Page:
• Stop
     If you are involved in any type of accident, you must stop.   If the accident involved a parked car with nobody inside, you must try to locate the owner. If you cannot locate the owner, leave a note on the windshield of their vehicle that contains your name, work address and phone number, license plate number of the vehicle you were driving at the time, and a brief description of what happened. Also you should jot down and take with you: the license plate number, vehicle make and model, and a description of the location and type of damage to the other vehicle. If anyone is injured in the accident, the police must be called and you must not leave until law enforcement has released you.  There can be heavy penalties for leaving the scene of an accident.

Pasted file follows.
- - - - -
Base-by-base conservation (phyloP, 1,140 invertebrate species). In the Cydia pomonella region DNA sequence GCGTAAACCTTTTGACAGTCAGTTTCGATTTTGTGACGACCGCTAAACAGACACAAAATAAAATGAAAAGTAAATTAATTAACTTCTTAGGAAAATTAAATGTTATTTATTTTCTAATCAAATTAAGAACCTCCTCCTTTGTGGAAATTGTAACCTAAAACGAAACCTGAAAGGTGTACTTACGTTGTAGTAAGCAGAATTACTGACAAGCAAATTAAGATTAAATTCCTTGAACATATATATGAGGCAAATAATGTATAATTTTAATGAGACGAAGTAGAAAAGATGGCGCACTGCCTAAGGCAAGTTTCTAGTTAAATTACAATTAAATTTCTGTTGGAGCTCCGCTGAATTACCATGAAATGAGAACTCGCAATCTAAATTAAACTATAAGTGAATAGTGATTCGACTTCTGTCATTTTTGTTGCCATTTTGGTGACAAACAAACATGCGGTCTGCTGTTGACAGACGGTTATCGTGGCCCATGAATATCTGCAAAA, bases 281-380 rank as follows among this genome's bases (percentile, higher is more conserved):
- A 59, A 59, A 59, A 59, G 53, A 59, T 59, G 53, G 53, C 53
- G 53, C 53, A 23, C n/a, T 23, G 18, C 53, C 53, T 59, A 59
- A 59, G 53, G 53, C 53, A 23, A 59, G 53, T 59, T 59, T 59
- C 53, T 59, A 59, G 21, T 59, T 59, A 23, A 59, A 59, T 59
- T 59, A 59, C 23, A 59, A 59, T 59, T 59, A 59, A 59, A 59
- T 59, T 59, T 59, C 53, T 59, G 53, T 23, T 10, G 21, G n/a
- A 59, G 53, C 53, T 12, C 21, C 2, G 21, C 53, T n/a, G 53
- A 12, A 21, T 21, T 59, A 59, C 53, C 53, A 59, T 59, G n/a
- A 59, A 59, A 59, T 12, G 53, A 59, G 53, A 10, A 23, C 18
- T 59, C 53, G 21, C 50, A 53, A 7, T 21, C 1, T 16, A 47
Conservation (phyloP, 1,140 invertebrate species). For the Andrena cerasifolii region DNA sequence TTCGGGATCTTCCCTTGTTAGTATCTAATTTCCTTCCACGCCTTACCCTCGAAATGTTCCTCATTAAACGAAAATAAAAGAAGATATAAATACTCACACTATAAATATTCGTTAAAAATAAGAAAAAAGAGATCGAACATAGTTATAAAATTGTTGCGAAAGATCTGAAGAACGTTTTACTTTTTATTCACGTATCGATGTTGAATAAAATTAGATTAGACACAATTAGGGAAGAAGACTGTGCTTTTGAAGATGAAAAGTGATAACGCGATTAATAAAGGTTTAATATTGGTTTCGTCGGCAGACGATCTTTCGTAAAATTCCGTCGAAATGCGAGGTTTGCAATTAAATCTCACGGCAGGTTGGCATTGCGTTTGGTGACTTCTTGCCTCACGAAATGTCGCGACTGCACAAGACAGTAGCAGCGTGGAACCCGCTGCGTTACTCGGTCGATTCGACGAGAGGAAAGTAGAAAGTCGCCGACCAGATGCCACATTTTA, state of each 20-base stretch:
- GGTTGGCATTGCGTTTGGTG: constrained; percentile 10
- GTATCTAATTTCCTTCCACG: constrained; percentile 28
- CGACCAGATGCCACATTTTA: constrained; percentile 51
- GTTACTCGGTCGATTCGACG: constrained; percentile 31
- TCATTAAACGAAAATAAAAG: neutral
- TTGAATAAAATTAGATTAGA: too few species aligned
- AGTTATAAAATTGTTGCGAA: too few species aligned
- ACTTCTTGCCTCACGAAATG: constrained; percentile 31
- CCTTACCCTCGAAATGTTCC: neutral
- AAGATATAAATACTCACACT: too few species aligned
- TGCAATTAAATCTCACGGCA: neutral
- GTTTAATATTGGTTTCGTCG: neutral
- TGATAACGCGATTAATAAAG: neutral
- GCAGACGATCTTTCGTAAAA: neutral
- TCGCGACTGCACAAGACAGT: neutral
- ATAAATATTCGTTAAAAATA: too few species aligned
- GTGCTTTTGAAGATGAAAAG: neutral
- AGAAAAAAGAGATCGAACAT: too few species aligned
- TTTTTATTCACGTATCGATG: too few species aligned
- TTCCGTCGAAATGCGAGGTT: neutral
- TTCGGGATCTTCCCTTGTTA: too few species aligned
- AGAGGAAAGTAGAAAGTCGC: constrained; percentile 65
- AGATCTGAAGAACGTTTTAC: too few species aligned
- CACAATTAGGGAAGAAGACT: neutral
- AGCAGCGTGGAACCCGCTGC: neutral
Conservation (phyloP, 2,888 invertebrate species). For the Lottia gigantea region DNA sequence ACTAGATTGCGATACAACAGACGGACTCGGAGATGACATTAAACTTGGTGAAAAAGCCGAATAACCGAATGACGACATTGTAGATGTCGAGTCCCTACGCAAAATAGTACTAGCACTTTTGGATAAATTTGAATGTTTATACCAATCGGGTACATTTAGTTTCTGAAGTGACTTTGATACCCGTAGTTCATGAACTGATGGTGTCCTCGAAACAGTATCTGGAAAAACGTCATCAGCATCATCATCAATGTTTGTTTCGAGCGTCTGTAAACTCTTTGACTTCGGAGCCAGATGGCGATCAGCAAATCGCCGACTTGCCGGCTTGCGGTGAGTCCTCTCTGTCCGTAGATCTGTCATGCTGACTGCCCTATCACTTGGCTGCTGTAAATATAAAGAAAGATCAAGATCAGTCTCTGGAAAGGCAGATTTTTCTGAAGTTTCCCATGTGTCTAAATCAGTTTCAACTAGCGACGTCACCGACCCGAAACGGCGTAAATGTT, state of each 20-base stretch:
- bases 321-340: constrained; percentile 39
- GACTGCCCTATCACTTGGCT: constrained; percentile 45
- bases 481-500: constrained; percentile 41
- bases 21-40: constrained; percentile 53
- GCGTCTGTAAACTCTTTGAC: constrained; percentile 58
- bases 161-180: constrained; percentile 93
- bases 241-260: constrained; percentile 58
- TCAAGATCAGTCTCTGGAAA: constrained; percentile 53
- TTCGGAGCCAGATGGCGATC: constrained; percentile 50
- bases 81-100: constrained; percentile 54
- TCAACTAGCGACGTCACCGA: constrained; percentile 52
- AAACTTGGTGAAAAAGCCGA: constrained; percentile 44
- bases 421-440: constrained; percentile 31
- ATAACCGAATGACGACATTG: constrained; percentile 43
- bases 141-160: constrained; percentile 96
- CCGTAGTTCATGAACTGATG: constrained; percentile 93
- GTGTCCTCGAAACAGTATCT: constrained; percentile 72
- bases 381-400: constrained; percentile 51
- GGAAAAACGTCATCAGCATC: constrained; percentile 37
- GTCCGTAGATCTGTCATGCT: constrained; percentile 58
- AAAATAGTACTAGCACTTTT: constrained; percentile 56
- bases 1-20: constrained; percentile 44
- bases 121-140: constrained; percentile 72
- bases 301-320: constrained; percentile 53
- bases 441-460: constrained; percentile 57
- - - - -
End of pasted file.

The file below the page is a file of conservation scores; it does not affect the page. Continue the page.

• Make the scene safe
     There are real dangers at an accident scene. You might end up in a spot that could be hit by other vehicles.  There might be a fuel spill.  Maybe the accident downed power lines.  What are some things you might do to make the scene safer? 
    • Get the vehicle off the road if you can
    • Put vehicle(s) in parking gear
    • Turn off ignition
    • Don’t smoke or ignite anything
    • Avoid downed power lines
    • Don’t let anyone stand in/near traffic lanes
    • Put out cones or triangles, etc. to alert others
    • Phone for help